How COVID-19 fuelled a surge in malware

How COVID-19 fuelled a surge in malware

2021 saw a massive surge in detections of malware, adware, and Potentially Unwanted Programs (PUPs). It didn’t matter what the computers were used for or what operating system they ran—across business and home computers, on Windows and on Mac, detections went up, enormously.

Detections of malware on Windows business machines were 143% higher in 2021 than in 2020, and 65% higher on consumer machines.

Windows malware detection totals 2019-2021

Detections of malware, adware, and PUPs on macOS increased almost 220%.

Mac malware, adware and PUP detection totals 2019-2021

The background to this extraordinary jump in detections is the coronavirus pandemic, so we call this surge in detections the “Covid bounce”.

The Covid bounce

In 2020, the recently-discovered novel coronavirus, and the restrictions put in place to slow its progress, caused trillions of dollars of lost economic activity and a mass migration of knowledge workers from offices to homes.

Almost all forms of business suffered—even illegal ones like cybercrime. Crooks were just as likely to get COVID-19 as anyone else, and the targets they preyed upon changed beyond recognition.

Many businesses wound down or folded, and those that didn’t had to upend their IT infrastructure overnight to support working from home. How people worked, where they worked, the tools they used, and the things they cared about were all in flux.

No wonder then, that in 2020, malware detections on Windows business machines fell 24%.

The effect was not spread evenly across all types of malware though. Detections of Emotet and TrickBot collapsed by 89% and 69%respectively, leading some to speculate that while these highly sophisticated forms of malware were extremely effective at permeating corporate networks they may be poorly adapted to exploit the work-from-home environment.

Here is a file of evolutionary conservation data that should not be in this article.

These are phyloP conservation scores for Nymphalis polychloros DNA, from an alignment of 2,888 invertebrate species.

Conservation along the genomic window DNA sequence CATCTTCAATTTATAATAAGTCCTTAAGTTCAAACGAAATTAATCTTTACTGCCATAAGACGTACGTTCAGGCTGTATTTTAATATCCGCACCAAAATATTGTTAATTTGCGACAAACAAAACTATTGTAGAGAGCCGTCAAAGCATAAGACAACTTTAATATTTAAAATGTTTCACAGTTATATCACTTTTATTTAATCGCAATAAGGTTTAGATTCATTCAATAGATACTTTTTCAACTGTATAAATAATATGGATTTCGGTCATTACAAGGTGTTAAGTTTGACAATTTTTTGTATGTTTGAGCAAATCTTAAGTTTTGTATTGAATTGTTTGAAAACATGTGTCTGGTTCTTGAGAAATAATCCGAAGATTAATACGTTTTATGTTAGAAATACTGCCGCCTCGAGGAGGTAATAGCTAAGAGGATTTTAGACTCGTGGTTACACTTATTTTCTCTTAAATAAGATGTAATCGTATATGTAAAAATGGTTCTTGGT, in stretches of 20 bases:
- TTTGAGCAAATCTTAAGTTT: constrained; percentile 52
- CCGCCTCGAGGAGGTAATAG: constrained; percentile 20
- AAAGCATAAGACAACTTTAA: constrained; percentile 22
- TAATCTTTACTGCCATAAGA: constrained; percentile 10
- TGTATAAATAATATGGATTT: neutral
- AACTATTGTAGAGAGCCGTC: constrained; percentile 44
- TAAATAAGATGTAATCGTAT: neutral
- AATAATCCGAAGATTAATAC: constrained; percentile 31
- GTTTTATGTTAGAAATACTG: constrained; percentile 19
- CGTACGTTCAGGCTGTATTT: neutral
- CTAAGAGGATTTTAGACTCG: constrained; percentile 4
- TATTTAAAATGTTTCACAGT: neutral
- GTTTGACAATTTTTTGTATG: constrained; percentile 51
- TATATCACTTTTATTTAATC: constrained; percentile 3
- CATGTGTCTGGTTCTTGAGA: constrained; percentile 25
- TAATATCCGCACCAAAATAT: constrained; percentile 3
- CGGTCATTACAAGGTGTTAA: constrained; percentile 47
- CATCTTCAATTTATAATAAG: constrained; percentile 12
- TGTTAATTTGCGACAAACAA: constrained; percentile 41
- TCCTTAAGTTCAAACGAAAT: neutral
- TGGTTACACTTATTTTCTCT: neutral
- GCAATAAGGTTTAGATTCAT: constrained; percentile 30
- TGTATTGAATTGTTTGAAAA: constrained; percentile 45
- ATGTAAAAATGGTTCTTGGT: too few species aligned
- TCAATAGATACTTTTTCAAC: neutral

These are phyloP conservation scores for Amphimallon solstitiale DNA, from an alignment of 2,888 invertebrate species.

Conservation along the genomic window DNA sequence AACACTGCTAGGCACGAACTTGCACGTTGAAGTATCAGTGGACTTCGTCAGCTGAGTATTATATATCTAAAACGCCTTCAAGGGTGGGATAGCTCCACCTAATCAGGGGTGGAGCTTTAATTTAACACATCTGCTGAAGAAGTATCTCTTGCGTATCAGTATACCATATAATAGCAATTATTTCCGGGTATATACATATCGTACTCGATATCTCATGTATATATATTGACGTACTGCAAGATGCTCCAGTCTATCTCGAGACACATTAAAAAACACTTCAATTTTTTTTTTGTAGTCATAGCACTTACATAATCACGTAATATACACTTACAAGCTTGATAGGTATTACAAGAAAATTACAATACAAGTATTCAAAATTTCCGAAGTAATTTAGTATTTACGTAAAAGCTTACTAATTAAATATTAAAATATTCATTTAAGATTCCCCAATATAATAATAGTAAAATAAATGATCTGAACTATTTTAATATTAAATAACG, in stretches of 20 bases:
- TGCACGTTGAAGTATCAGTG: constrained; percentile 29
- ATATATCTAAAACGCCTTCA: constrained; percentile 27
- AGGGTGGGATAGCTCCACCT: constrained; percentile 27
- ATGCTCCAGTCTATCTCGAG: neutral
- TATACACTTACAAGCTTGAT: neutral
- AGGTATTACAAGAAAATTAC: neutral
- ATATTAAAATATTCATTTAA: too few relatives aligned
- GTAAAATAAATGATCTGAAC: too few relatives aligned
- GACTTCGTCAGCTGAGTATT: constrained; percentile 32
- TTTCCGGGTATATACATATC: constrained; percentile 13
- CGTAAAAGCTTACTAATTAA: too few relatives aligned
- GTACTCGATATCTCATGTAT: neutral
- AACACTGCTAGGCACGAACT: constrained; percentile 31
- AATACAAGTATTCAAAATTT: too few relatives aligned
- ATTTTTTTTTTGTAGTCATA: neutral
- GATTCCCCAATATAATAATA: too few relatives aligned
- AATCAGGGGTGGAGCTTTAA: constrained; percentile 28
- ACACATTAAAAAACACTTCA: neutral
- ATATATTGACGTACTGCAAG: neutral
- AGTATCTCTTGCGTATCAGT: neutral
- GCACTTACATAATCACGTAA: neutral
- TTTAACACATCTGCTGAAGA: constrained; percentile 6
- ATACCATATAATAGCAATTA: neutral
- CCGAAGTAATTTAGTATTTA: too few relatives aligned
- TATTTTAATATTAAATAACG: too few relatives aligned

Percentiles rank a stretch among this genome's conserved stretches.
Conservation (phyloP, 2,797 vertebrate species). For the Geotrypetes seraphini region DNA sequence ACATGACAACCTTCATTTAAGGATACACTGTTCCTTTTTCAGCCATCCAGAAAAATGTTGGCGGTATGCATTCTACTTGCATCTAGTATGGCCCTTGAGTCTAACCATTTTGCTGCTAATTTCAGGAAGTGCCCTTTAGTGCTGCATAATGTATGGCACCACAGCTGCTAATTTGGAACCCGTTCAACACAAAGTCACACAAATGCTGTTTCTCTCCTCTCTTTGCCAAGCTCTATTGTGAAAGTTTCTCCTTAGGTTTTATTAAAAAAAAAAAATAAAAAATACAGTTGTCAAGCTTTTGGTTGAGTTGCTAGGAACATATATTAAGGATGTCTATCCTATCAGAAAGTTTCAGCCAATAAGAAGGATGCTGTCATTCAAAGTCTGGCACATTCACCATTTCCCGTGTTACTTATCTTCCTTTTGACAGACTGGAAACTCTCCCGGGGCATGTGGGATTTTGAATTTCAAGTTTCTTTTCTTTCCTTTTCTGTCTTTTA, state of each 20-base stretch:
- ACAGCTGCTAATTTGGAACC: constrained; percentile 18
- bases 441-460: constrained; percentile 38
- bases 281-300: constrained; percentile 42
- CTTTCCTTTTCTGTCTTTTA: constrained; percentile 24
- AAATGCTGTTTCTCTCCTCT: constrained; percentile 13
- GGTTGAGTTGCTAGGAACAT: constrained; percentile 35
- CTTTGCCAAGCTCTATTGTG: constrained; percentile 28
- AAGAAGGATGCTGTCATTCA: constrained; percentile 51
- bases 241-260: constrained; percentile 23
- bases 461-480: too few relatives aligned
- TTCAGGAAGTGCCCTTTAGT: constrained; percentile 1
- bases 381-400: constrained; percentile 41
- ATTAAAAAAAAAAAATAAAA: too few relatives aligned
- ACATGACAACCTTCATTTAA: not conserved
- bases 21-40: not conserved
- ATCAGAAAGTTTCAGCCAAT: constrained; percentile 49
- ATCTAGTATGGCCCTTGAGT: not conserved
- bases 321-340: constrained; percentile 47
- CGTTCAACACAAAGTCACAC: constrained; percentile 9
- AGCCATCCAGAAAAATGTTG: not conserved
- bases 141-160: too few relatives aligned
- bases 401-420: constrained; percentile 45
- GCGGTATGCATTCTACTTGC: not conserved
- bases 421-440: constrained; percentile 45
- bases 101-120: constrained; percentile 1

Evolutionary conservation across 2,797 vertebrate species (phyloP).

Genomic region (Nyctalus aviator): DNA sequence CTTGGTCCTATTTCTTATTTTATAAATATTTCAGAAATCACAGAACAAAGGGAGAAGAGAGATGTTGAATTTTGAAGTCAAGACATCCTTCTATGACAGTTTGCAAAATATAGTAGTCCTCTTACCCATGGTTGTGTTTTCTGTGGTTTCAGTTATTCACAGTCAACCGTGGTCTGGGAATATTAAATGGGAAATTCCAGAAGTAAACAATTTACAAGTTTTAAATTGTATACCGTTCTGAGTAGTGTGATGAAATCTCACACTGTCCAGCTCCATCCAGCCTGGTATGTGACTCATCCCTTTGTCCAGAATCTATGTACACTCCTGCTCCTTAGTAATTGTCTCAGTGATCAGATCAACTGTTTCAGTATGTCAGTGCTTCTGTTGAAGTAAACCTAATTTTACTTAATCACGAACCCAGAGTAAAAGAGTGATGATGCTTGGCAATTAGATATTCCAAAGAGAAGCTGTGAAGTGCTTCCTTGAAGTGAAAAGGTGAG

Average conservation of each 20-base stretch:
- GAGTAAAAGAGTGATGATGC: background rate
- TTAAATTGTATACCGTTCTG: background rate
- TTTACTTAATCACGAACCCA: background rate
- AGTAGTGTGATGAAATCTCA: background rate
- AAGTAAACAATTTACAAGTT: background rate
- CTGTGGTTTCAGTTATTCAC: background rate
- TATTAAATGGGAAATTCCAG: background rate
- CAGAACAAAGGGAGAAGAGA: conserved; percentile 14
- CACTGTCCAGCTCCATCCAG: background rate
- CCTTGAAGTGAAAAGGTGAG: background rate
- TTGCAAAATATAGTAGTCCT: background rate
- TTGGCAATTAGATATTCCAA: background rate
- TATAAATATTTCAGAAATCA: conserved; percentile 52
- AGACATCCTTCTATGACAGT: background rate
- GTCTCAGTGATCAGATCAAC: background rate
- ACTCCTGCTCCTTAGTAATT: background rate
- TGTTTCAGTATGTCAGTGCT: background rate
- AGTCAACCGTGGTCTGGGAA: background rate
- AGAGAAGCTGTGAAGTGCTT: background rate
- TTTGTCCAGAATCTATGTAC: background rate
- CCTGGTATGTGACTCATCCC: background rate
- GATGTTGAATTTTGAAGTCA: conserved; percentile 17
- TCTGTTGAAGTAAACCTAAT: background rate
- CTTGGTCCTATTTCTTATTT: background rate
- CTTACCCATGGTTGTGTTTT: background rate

Meanwhile, detections of hacking tools, information stealers, and other malware that could help criminals better understand the transformation in their victims’ environments, increased considerably.

In 2021, as restrictions lifted gradually around the world, and as organisations and the criminals preying on them adapted to remote and hybrid work, detection numbers climbed precipitously.

And they didn’t simply return to the pre-Covid status quo, they soared past 2019’s numbers. In 2021, the detection numbers for business threats were 85% higher than in 2019, and consumer threat detections were 47% higher.

Cryptocurrency values soared in 2021 and, to nobody’s surprise, detections of malware that mines cryptocurrencies increased more than 300 precent.

Adware, spyware, and worms all displayed an enormous bounce back in 2021, climbing 200%, and detections of email threats showed a considerable “Covid bounce” too. But while the old guard of Emotet and TrickBot remained, they were not the presence of old as several new pretenders jostled for position.

It is impossible to say why detections bounced back so alarmingly last year, but the plain fact is that the world now is not the world of 2019. Events like the coronavirus pandemic have far-reaching effects that go far beyond the immediate, obvious and tragic health consequences, affecting all walks of life, even the security of your servers, laptops, and remote workers.

The pandemic accelerated the transition from a bricks-and-mortar to online existence, and for many businesses and services there is no going back.

After a period of adjustment and uncertainty in 2020, cybercrime seems to have emerged supremely well adapted to this new reality.

You can learn more about the Covid bounce and how it changed the outlook for cyberthreats into 2022 and beyond in the Malwarebytes 2022 Threat Review.